A person's ethos is their characteristic spirit, as displayed in their beliefs and actions. Christopher Boone, the narrator of The Curious Incident of the Dog in the Night-Time, is a curious mixture of logic and randomness. Perhaps this might be said of anyone—we are all rational in some matters and irrational in others—but Christopher is an extreme example. He loves numbers and is an extremely gifted mathematician. One of the first things he tells the reader about himself is that he knows all the prime numbers up to 7,057, and he is so interested in prime numbers that he uses them as chapter headings. However, he has an almost pathological aversion to the color yellow. This surprises the school psychologist, who points out that Christopher is very logical in other areas, but this prejudice seems illogical.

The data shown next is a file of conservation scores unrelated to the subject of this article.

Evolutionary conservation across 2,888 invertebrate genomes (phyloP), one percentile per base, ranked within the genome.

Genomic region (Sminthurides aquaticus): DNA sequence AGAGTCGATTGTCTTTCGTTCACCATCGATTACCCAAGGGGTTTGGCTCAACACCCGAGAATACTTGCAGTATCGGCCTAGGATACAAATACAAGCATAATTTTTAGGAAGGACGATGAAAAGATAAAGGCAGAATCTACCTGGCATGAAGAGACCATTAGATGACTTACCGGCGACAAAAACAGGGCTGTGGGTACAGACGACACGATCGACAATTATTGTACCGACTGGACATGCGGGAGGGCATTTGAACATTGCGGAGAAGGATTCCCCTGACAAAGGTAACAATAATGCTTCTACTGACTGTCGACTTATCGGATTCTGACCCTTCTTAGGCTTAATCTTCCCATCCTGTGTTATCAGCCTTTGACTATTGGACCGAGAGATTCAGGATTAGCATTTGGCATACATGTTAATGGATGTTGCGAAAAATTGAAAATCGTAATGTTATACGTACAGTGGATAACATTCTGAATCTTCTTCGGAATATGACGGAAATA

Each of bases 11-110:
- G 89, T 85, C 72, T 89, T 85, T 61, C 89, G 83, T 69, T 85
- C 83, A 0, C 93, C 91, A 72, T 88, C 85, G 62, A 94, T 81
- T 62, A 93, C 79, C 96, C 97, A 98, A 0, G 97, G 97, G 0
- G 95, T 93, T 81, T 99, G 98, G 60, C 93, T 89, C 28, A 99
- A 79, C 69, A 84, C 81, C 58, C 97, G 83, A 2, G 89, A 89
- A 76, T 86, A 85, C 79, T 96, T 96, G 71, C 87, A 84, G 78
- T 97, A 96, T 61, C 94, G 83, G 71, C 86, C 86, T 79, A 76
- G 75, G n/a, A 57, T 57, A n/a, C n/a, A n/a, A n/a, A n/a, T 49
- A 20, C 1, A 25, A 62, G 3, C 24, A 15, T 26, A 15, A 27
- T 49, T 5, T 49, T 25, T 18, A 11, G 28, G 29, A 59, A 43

Aside from his love of logic and numbers and his very particular aversions (which are only unusual in being more definite and explicit than those of other people), some of the strongest elements of Christopher's ethos are his love of calm and solitude, his delight in knowledge, and his dislike of excessive amounts of information and physical closeness to other people. Most of all, perhaps, Christopher is distinguished by his extreme honesty. He dislikes metaphors because metaphors are lies, and he punishes his father very severely upon finding out that he has been dishonest. Christopher's truthfulness and literal-mindedness are at the core of his ethos and inform everything he says and does.